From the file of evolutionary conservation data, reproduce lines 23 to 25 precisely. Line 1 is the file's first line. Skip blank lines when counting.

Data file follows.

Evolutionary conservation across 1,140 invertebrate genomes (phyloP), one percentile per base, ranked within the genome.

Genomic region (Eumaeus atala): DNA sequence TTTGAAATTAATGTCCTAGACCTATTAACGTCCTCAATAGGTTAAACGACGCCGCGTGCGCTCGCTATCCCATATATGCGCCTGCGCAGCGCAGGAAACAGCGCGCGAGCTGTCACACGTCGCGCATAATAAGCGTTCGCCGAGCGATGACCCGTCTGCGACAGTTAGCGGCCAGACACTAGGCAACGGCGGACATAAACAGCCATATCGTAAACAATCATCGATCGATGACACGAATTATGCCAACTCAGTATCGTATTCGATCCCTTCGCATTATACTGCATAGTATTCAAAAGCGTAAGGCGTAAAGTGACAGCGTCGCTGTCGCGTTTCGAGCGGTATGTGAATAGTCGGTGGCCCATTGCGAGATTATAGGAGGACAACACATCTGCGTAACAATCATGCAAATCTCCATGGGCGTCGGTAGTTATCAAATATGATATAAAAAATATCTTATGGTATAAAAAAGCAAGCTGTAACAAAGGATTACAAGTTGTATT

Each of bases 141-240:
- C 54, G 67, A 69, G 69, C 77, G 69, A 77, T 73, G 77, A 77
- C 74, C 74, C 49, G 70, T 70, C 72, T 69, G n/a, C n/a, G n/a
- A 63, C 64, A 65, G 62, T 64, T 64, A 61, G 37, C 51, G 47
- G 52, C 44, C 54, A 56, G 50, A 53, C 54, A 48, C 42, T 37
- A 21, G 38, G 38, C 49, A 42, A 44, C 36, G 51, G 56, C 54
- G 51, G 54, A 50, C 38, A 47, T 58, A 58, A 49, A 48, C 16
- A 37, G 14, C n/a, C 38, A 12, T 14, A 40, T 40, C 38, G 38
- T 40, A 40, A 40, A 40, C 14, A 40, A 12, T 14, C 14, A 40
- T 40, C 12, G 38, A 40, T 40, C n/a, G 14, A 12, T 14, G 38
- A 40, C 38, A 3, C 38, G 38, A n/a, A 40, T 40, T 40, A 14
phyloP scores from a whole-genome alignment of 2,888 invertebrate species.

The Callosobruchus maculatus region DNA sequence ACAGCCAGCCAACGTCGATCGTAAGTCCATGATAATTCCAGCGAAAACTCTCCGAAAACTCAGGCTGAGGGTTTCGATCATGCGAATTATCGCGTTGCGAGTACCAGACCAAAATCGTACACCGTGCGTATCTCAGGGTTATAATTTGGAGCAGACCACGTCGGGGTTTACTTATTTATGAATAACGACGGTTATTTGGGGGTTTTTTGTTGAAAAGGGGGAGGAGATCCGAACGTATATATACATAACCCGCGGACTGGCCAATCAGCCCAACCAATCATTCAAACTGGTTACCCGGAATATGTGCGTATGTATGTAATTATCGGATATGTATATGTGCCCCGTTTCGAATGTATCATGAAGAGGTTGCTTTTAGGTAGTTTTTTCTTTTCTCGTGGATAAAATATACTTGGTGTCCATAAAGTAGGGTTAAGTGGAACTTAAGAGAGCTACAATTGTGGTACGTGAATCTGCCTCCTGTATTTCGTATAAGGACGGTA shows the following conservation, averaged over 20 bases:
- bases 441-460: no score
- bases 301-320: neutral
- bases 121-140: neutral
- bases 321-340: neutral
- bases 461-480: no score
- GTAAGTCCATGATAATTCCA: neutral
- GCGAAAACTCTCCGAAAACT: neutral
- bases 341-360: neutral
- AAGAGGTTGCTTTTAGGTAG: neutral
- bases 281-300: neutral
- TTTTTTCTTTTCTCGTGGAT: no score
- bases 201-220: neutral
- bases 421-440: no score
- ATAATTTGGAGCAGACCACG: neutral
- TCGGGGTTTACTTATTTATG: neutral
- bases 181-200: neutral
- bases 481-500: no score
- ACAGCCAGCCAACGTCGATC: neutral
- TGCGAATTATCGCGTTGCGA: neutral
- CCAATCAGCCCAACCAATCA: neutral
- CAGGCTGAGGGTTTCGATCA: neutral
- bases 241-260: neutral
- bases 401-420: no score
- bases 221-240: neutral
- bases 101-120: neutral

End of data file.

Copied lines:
- bases 341-360: neutral
- AAGAGGTTGCTTTTAGGTAG: neutral
- bases 281-300: neutral